ENVIRONMENT
03/21/2009 05:12 am ET Updated May 25, 2011

Make Your Own Yogurt (And Stop Wasting Soured Milk)

Changing our relationship to the earth requires re-evaluating every relationship in our lives. For example: old food.

Why does moldy bread, fermenting juice, or sour milk strike fear in our hearts? Are these things really so bad that they warrant the pinched nose fingertip dash to the trash can? Much of the old food we junk has value, either as compost, shoe polish, or different forms of perfectly delicious food. It's wasteful to just toss it out. For example, you know that swollen carton of milk that's been sitting in your fridge for suspiciously too long? ...The one you're afraid to sniff? Why not make it into yogurt? It's deliciously green. (The practice, not the milk.)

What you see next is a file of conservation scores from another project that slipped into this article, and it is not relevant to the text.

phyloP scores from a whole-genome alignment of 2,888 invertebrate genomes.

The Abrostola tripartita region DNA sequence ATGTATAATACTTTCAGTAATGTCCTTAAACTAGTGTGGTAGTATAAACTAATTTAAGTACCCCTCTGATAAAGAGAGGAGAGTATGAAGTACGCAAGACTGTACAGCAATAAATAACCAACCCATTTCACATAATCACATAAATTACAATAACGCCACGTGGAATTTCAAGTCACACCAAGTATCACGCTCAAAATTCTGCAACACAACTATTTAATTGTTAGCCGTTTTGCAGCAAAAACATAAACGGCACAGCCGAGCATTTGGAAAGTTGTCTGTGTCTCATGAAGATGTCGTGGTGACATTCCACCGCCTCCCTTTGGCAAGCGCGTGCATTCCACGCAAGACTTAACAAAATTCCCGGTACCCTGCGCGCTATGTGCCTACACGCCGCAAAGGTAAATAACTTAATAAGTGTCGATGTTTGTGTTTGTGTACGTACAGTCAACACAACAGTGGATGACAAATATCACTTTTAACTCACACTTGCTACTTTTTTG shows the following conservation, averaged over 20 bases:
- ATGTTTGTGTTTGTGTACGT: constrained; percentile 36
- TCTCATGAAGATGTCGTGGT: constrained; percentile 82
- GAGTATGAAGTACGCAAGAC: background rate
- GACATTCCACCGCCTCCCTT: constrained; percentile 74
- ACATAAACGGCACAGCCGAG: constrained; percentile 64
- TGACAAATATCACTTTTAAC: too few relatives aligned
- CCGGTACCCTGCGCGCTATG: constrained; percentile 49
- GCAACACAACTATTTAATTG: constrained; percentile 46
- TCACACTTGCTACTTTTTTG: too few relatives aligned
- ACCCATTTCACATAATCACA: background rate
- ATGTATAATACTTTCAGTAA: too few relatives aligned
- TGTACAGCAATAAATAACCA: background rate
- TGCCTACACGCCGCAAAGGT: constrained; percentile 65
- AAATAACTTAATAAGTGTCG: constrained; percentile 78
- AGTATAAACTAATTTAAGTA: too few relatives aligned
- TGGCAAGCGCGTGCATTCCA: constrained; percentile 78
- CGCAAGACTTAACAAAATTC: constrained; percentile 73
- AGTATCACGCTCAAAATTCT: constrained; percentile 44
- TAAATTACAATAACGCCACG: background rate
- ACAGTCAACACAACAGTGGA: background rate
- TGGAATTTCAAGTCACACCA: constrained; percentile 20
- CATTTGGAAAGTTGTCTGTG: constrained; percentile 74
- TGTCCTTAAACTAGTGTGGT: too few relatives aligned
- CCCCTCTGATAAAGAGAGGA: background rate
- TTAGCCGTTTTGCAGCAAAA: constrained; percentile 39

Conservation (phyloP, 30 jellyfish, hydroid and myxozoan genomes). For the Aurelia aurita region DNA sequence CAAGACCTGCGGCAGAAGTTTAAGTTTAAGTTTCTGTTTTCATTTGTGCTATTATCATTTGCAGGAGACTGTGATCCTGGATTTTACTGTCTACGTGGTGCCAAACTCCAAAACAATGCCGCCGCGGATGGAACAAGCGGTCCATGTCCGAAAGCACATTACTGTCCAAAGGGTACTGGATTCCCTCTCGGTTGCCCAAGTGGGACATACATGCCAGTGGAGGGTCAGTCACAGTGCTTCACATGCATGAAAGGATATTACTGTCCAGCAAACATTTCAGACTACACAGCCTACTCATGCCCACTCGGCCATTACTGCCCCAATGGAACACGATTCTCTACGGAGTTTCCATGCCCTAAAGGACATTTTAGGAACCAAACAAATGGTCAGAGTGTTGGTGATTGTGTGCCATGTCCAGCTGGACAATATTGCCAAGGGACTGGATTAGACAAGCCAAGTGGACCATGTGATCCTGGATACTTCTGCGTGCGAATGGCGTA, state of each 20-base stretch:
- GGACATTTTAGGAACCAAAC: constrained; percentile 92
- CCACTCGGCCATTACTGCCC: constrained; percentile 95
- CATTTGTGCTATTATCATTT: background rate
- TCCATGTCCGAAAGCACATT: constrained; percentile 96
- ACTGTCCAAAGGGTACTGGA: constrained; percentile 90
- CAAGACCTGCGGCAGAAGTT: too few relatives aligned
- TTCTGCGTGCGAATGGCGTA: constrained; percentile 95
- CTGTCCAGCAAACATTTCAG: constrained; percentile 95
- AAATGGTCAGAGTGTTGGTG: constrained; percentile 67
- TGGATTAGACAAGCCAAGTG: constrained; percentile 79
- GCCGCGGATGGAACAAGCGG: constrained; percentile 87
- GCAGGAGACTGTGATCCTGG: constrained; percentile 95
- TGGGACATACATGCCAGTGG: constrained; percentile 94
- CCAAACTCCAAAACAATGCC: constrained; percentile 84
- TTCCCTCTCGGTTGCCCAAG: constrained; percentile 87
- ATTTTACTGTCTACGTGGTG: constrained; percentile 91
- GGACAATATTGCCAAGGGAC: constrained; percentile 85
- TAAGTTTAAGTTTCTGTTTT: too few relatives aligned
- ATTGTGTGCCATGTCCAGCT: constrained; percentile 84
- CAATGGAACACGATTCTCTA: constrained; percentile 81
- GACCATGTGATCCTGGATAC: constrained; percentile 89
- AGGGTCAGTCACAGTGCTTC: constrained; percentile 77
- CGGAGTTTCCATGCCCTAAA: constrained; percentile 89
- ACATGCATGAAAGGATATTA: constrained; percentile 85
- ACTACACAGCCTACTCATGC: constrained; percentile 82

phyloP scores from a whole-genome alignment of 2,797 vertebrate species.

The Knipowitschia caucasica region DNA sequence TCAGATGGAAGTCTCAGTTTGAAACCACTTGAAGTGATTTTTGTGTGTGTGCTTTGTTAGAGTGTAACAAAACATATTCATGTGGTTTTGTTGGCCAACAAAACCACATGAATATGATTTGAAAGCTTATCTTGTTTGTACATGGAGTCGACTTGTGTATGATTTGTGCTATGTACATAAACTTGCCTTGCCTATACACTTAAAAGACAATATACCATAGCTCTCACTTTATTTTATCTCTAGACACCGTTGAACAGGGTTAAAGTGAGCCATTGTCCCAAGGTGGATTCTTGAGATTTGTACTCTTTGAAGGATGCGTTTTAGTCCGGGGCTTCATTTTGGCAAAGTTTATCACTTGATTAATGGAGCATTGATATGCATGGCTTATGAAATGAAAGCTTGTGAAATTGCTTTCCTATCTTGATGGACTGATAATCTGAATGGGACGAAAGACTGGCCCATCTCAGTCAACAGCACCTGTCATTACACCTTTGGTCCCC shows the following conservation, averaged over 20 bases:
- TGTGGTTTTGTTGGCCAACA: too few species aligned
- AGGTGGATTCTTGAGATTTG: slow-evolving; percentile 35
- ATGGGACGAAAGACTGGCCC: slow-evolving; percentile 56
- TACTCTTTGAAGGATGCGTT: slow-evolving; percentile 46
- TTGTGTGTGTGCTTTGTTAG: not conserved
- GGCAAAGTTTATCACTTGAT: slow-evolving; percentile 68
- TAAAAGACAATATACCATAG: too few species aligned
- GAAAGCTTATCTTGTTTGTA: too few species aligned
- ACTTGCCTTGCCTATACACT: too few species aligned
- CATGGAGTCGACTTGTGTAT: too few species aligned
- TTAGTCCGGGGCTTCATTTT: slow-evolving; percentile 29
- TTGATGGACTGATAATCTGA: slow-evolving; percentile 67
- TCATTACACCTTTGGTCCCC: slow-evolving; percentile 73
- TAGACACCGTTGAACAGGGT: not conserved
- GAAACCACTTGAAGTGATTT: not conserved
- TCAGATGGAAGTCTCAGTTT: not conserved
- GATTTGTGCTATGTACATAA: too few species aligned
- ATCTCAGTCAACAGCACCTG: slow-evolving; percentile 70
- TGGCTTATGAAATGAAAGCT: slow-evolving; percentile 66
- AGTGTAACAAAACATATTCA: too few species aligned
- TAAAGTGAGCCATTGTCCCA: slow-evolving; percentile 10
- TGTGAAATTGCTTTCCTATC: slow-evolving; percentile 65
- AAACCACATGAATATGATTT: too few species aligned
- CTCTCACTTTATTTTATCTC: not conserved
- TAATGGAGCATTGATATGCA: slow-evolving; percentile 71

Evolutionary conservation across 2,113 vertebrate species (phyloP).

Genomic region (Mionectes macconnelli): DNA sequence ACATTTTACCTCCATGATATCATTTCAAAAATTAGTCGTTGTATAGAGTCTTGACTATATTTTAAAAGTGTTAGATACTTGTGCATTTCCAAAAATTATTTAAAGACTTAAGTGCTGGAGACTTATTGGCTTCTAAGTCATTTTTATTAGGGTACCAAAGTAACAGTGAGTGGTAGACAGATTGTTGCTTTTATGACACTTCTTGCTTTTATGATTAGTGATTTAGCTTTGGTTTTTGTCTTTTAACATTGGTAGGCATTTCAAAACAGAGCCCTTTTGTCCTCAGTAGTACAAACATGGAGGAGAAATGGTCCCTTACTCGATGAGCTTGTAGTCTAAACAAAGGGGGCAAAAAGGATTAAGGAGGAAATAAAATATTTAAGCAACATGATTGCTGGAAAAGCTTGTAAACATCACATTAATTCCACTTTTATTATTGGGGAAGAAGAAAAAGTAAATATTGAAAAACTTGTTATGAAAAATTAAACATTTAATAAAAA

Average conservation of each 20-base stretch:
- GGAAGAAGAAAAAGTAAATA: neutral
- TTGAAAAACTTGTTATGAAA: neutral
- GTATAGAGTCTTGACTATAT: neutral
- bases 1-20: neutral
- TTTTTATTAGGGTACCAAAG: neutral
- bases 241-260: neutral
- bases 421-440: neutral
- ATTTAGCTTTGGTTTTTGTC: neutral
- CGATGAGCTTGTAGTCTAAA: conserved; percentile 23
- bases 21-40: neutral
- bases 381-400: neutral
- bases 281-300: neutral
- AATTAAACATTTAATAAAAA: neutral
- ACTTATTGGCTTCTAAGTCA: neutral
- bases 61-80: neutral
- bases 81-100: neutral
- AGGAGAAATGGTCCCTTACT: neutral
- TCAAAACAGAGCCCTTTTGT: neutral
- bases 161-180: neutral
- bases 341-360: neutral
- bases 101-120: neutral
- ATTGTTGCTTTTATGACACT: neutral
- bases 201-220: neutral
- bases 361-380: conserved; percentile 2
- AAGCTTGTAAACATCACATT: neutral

The following is an excerpt from When Technology Fails: A Manual for Self-Reliance, Sustainability, and Surviving the Long Emergency by Mathew Stein.

Fresh whole milk and cream spoil rapidly without refrigeration, but by adding cultures of "friendly" bacteria, you can control the way your milk sours. The result is yogurt, which will keep in a cool room for several days. You can start your yogurt with commercial cultures, three tablespoons of commercial yogurt containing "live cultures," or some of your last batch of homemade yogurt.

To make your own yogurt, take the following steps:

  1. Heat the milk to 150°F to pasteurize it (do not boil).
  2. Cool the milk to between 105°F and 110°F.
  3. Mix in 2 tablespoons of starter yogurt (buy it anywhere) per quart of milk. Add powdered milk if desired for added thickness.
  4. Cover and keep warm until thickened. On top of a refrigerator overnight is a good place to keep it warm. Wrap the container in thick towels if there is no warm place.
  5. Refrigerate.

Happy yogurting! Send pictures!